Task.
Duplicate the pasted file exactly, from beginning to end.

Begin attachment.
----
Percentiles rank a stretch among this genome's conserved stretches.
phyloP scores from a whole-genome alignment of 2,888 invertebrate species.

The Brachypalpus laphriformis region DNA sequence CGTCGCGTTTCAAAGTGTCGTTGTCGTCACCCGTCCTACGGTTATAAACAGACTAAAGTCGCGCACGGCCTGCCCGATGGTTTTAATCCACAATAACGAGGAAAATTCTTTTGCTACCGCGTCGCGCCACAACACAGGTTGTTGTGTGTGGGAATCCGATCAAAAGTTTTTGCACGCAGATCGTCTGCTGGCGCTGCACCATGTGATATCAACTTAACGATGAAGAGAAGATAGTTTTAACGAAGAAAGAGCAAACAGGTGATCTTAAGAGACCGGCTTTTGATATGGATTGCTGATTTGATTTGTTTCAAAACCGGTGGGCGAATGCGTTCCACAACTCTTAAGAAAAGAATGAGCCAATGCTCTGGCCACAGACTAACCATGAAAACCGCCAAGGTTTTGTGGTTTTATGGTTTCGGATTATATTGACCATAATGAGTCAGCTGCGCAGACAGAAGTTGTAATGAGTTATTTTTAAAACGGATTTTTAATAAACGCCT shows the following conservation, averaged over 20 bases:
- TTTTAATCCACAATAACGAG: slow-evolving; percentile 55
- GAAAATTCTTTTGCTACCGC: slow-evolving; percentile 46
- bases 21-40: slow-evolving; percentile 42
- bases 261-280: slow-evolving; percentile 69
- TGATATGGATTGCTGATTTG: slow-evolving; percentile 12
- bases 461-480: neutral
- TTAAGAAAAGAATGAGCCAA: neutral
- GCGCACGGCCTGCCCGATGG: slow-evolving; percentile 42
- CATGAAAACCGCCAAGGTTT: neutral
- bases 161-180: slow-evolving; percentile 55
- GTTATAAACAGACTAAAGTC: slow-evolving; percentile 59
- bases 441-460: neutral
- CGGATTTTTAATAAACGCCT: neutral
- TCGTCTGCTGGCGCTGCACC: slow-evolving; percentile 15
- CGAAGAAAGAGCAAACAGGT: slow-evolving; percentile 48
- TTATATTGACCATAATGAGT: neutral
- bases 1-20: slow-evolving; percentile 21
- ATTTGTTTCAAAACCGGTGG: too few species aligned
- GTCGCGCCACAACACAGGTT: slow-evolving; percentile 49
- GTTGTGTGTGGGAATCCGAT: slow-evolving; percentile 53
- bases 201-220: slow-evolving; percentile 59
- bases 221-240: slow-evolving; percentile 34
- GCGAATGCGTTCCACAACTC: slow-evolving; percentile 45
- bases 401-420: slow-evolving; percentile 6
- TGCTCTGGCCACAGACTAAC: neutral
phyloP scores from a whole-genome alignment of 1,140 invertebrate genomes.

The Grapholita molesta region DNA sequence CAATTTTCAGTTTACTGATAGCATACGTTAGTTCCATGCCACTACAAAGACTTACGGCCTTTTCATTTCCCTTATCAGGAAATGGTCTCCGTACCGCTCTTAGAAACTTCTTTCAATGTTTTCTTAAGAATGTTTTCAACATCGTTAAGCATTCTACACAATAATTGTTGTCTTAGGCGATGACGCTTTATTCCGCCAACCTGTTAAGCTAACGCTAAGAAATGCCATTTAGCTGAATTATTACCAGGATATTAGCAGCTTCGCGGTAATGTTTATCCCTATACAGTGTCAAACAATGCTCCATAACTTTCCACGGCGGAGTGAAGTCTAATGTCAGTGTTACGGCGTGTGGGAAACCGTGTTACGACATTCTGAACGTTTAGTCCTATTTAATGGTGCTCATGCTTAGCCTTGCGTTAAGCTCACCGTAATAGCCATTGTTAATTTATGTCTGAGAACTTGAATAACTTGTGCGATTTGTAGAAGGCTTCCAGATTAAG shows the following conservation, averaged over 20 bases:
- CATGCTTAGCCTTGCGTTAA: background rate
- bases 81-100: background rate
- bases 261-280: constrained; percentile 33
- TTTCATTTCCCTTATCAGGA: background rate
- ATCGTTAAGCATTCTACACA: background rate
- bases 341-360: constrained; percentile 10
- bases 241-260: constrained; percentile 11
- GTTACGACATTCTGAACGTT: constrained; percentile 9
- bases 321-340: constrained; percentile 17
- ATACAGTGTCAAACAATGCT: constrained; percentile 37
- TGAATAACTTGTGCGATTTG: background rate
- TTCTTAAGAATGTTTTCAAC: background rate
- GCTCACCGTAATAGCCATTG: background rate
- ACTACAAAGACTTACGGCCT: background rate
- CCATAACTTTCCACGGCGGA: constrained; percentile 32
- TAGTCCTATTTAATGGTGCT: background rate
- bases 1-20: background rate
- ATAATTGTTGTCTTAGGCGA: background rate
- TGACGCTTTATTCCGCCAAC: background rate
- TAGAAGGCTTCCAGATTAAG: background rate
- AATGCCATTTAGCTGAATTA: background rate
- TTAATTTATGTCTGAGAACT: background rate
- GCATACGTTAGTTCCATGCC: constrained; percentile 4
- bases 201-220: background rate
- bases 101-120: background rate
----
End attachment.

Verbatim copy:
Percentiles rank a stretch among this genome's conserved stretches.
phyloP scores from a whole-genome alignment of 2,888 invertebrate species.

The Brachypalpus laphriformis region DNA sequence CGTCGCGTTTCAAAGTGTCGTTGTCGTCACCCGTCCTACGGTTATAAACAGACTAAAGTCGCGCACGGCCTGCCCGATGGTTTTAATCCACAATAACGAGGAAAATTCTTTTGCTACCGCGTCGCGCCACAACACAGGTTGTTGTGTGTGGGAATCCGATCAAAAGTTTTTGCACGCAGATCGTCTGCTGGCGCTGCACCATGTGATATCAACTTAACGATGAAGAGAAGATAGTTTTAACGAAGAAAGAGCAAACAGGTGATCTTAAGAGACCGGCTTTTGATATGGATTGCTGATTTGATTTGTTTCAAAACCGGTGGGCGAATGCGTTCCACAACTCTTAAGAAAAGAATGAGCCAATGCTCTGGCCACAGACTAACCATGAAAACCGCCAAGGTTTTGTGGTTTTATGGTTTCGGATTATATTGACCATAATGAGTCAGCTGCGCAGACAGAAGTTGTAATGAGTTATTTTTAAAACGGATTTTTAATAAACGCCT shows the following conservation, averaged over 20 bases:
- TTTTAATCCACAATAACGAG: slow-evolving; percentile 55
- GAAAATTCTTTTGCTACCGC: slow-evolving; percentile 46
- bases 21-40: slow-evolving; percentile 42
- bases 261-280: slow-evolving; percentile 69
- TGATATGGATTGCTGATTTG: slow-evolving; percentile 12
- bases 461-480: neutral
- TTAAGAAAAGAATGAGCCAA: neutral
- GCGCACGGCCTGCCCGATGG: slow-evolving; percentile 42
- CATGAAAACCGCCAAGGTTT: neutral
- bases 161-180: slow-evolving; percentile 55
- GTTATAAACAGACTAAAGTC: slow-evolving; percentile 59
- bases 441-460: neutral
- CGGATTTTTAATAAACGCCT: neutral
- TCGTCTGCTGGCGCTGCACC: slow-evolving; percentile 15
- CGAAGAAAGAGCAAACAGGT: slow-evolving; percentile 48
- TTATATTGACCATAATGAGT: neutral
- bases 1-20: slow-evolving; percentile 21
- ATTTGTTTCAAAACCGGTGG: too few species aligned
- GTCGCGCCACAACACAGGTT: slow-evolving; percentile 49
- GTTGTGTGTGGGAATCCGAT: slow-evolving; percentile 53
- bases 201-220: slow-evolving; percentile 59
- bases 221-240: slow-evolving; percentile 34
- GCGAATGCGTTCCACAACTC: slow-evolving; percentile 45
- bases 401-420: slow-evolving; percentile 6
- TGCTCTGGCCACAGACTAAC: neutral
phyloP scores from a whole-genome alignment of 1,140 invertebrate genomes.

The Grapholita molesta region DNA sequence CAATTTTCAGTTTACTGATAGCATACGTTAGTTCCATGCCACTACAAAGACTTACGGCCTTTTCATTTCCCTTATCAGGAAATGGTCTCCGTACCGCTCTTAGAAACTTCTTTCAATGTTTTCTTAAGAATGTTTTCAACATCGTTAAGCATTCTACACAATAATTGTTGTCTTAGGCGATGACGCTTTATTCCGCCAACCTGTTAAGCTAACGCTAAGAAATGCCATTTAGCTGAATTATTACCAGGATATTAGCAGCTTCGCGGTAATGTTTATCCCTATACAGTGTCAAACAATGCTCCATAACTTTCCACGGCGGAGTGAAGTCTAATGTCAGTGTTACGGCGTGTGGGAAACCGTGTTACGACATTCTGAACGTTTAGTCCTATTTAATGGTGCTCATGCTTAGCCTTGCGTTAAGCTCACCGTAATAGCCATTGTTAATTTATGTCTGAGAACTTGAATAACTTGTGCGATTTGTAGAAGGCTTCCAGATTAAG shows the following conservation, averaged over 20 bases:
- CATGCTTAGCCTTGCGTTAA: background rate
- bases 81-100: background rate
- bases 261-280: constrained; percentile 33
- TTTCATTTCCCTTATCAGGA: background rate
- ATCGTTAAGCATTCTACACA: background rate
- bases 341-360: constrained; percentile 10
- bases 241-260: constrained; percentile 11
- GTTACGACATTCTGAACGTT: constrained; percentile 9
- bases 321-340: constrained; percentile 17
- ATACAGTGTCAAACAATGCT: constrained; percentile 37
- TGAATAACTTGTGCGATTTG: background rate
- TTCTTAAGAATGTTTTCAAC: background rate
- GCTCACCGTAATAGCCATTG: background rate
- ACTACAAAGACTTACGGCCT: background rate
- CCATAACTTTCCACGGCGGA: constrained; percentile 32
- TAGTCCTATTTAATGGTGCT: background rate
- bases 1-20: background rate
- ATAATTGTTGTCTTAGGCGA: background rate
- TGACGCTTTATTCCGCCAAC: background rate
- TAGAAGGCTTCCAGATTAAG: background rate
- AATGCCATTTAGCTGAATTA: background rate
- TTAATTTATGTCTGAGAACT: background rate
- GCATACGTTAGTTCCATGCC: constrained; percentile 4
- bases 201-220: background rate
- bases 101-120: background rate